The NASL is hoping to secure an injunction that would allow the league to operate next year despite U.S. Soccer stripping its second-division sanctioning.
As part of its effort to establish a pattern of anti-competitive behavior by the U.S. Soccer Federation, MLS and Soccer United Marketing, their $2 billion marketing arm, the NASL late Monday night alleged that SUM tried to buy the New York Cosmos last December “with the intent to terminate the franchise and eliminate the organization as a competitor.”
That claim was made in a filing by current Cosmos owner Rocco Commisso, a cable TV magnate who’s now helping to fund the NASL’s antitrust lawsuit against U.S. Soccer. The NASL is seeking an injunction that would prohibit the federation from stripping the league’s second-division sanction, thereby allowing it to operate next year. The injunction hearing is scheduled for Oct 31. at the U.S. District Court in Brooklyn. Commisso’s declaration was part of the NASL’s filing in advance of that hearing.
Commisso testified that SUM, a partnership between MLS and the USSF, offered $5 million for the Cosmos to former club chairman Seamus O’Brien. A term sheet, sent in an email from New York City FC president Jon Patricof, outlined the transfer of the Cosmos intellectual property and assets and indicated that, “To avoid consumer confusion in the marketplace, for a period of ten (10) years following the closing, New York Cosmos LLC and its owners shall not own or operate a soccer team in the New York metropolitan area under any name.”
The email was dated December 15, 2016. That morning, O’Brien reportedly was ready to accept another offer for his club from GF Capital Management, a New York private equity firm. The Cosmos had lost some $30 million and already had furloughed players and staff. GFCM didn’t intend to field a team, but O'Brien still preferred its offer of approximately $3.5 million. SUM’s intentions are unclear, at least based on the Patricof email (it's also unclear why NYCFC's president was the point man). But O'Brien's reticence may be telling. Commisso contacted O'Brien through intermediaries on the night of the 14th and the next day, they met for more than 12 hours in order to close the deal and keep the Cosmos on the field.
Had the Cosmos gone under, the NASL almost certainly would’ve followed. Commisso’s arrival spurred remaining owners to keep the Jacksonville Armada afloat until Robert Palmer bought the club this summer, allowing the NASL to play the 2017 season with provisional D2 sanctioning.
That sanctioning was stripped for 2018 in September, however, prompting the lawsuit. The eight-team NASL also claimed in Monday’s filing that it has commitments from six new clubs to join next year and an additional two for 2019—as long as D2 sanctioning is maintained. The cities and ownership groups were redacted from the filing, but Detroit, Atlanta and New Orleans are thought to be among the potential expansion markets. Commisso, Palmer and Miami FC owner Riccardo Silva likely will help buttress those new teams in order to keep the league in business.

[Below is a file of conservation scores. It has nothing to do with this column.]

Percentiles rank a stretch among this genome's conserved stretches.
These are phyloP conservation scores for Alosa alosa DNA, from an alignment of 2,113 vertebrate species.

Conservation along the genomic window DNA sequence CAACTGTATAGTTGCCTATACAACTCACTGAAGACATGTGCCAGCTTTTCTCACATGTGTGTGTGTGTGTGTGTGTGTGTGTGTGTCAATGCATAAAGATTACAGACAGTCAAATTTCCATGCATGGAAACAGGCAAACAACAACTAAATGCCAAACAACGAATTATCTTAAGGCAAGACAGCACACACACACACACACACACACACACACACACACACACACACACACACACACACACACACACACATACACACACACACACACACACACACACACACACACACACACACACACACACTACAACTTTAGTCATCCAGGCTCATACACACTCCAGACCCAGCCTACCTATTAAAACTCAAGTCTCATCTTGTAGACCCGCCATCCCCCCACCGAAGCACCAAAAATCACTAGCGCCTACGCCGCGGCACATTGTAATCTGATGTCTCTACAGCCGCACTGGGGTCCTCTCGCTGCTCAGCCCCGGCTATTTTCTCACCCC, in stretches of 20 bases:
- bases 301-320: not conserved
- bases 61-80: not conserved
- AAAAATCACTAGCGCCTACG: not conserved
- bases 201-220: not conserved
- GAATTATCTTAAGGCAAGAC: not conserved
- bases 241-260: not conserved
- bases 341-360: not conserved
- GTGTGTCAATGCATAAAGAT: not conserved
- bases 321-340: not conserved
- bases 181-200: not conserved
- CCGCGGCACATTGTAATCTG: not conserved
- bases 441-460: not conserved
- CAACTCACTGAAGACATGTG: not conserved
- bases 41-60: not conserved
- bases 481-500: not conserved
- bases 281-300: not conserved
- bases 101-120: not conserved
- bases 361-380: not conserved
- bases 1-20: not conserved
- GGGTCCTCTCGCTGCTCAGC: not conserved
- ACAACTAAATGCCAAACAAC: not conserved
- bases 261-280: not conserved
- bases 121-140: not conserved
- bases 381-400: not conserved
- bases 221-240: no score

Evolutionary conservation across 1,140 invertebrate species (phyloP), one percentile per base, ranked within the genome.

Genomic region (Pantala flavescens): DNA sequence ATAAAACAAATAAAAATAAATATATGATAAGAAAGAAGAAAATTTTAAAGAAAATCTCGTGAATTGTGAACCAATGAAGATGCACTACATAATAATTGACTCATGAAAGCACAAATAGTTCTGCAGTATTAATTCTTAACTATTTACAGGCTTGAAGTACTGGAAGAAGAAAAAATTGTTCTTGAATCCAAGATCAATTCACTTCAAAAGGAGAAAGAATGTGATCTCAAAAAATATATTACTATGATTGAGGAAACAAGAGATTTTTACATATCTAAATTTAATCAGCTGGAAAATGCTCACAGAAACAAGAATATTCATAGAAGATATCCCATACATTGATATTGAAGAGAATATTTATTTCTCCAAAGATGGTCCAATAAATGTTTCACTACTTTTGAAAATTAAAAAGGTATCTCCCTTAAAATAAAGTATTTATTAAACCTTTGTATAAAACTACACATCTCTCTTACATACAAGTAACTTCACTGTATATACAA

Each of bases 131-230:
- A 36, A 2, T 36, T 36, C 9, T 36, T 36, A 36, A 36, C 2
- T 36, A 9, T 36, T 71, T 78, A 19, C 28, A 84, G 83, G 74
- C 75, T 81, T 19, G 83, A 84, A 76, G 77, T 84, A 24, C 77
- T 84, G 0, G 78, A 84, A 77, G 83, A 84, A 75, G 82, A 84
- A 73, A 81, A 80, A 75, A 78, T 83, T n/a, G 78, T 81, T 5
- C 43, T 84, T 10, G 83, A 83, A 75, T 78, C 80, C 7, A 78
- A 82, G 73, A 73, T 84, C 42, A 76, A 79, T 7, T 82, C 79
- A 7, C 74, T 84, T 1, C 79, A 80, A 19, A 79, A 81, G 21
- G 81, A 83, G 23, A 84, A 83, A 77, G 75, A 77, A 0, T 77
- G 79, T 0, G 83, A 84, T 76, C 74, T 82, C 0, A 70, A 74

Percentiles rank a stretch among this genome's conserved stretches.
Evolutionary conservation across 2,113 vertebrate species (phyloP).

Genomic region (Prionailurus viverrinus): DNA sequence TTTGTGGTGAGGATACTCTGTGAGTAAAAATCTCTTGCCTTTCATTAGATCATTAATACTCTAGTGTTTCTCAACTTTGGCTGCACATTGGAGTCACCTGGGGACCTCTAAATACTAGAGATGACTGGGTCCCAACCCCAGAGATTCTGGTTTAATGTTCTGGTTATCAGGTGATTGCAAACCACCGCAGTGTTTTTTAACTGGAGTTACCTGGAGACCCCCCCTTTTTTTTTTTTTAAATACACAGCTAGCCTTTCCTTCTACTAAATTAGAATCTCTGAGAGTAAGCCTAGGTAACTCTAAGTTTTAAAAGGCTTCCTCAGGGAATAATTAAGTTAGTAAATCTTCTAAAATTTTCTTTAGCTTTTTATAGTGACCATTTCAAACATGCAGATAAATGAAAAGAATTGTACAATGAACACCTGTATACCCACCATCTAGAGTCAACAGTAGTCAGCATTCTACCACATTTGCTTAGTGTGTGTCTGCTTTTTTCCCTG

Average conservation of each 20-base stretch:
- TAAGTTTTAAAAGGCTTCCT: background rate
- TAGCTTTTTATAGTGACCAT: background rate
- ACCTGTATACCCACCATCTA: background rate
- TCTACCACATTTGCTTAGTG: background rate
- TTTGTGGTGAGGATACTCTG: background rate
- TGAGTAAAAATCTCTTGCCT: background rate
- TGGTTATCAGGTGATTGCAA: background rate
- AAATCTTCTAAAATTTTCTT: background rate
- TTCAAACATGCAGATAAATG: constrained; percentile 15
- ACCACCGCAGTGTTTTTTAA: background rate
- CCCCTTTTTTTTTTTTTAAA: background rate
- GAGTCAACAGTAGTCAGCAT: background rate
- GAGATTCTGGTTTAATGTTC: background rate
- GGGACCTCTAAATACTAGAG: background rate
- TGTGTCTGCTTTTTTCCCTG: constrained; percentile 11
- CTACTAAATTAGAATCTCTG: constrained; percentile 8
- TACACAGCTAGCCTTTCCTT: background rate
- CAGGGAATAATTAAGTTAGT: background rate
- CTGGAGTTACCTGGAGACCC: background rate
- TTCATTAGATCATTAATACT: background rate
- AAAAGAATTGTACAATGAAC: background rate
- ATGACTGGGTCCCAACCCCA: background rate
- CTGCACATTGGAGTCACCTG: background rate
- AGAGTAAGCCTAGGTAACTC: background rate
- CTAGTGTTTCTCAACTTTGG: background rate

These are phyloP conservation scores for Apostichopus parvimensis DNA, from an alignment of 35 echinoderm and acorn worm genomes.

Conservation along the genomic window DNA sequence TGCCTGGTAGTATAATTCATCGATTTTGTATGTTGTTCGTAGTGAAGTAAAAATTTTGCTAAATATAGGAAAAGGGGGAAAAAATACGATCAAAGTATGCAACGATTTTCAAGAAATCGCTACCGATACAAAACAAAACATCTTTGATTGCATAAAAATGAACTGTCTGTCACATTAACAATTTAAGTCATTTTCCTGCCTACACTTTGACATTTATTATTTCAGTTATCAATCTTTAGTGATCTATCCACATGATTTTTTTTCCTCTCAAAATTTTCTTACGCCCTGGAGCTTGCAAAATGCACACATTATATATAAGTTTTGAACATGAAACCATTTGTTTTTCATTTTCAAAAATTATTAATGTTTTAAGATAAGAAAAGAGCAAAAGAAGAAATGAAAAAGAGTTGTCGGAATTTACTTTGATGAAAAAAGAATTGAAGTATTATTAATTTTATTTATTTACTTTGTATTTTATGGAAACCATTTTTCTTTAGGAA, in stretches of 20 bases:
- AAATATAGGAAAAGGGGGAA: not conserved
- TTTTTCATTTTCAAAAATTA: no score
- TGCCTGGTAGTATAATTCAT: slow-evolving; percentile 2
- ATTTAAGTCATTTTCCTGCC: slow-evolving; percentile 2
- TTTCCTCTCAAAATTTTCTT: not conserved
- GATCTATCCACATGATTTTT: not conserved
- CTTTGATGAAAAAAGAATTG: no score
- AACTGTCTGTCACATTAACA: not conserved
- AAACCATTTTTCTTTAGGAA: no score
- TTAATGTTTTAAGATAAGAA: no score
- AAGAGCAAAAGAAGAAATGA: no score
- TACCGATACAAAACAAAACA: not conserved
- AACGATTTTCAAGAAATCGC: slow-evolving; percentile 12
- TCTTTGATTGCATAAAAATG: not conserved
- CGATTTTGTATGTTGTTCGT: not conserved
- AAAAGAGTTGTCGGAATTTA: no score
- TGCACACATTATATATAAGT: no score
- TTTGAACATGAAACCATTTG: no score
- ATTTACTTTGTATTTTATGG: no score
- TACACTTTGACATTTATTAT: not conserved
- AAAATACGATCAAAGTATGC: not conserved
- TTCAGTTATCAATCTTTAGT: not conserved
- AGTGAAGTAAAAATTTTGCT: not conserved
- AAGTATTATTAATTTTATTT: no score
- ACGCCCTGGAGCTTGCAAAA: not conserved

There doesn’t appear to be anything illegal about the SUM offer. O'Brien wanted out, and it's possible MLS or SUM could've revived the brand. But the NASL hopes to establish at next week’s hearing that there’s a pattern of behavior resulting from the partnership between MLS and the USSF that unfairly limits and inhibits competition. If that's enough to secure the injunction, the NASL can move forward with its 2018 season while waiting for more evidence to come to light during the case's discovery phase.
Later Tuesday, SUM released the following statement explaining its position:
"Yesterday, in litigation that NASL and Rocco Commisso (the new owner of NASL club the NY Cosmos) are pursuing against the United States Soccer Federation, Mr. Commisso placed in the public record a bid that Soccer United Marketing (SUM) made for certain intellectual property and related assets of the NY Cosmos in 2016, before his purchase of the team.
"The facts behind that bid are that SUM, the marketing, licensing and commercial affiliate of Major League Soccer, was informed that the Cosmos were going out of business and were trying to sell its commercial assets for as much money as possible to pay its creditors. Those assets included the Cosmos name, a film library, the use of Pele’s likeness in connection with Cosmos-related merchandise, etc. As one of the leading soccer commercial companies in the United States representing a wide variety of soccer properties, SUM placed a bid for these soccer-related commercial opportunities with the view that it could develop merchandise and other products for the public.
"As a part of its bid, SUM included common provisions that the seller–the prior owner of the Cosmos–would not devalue those assets and create consumer confusion by operating a new team in the New York metropolitan area for 10 years. SUM’s bid was not successful, and it made no further efforts to buy the assets. Any suggestion by Mr. Commisso that SUM’s conduct was in any way improper is without any merit."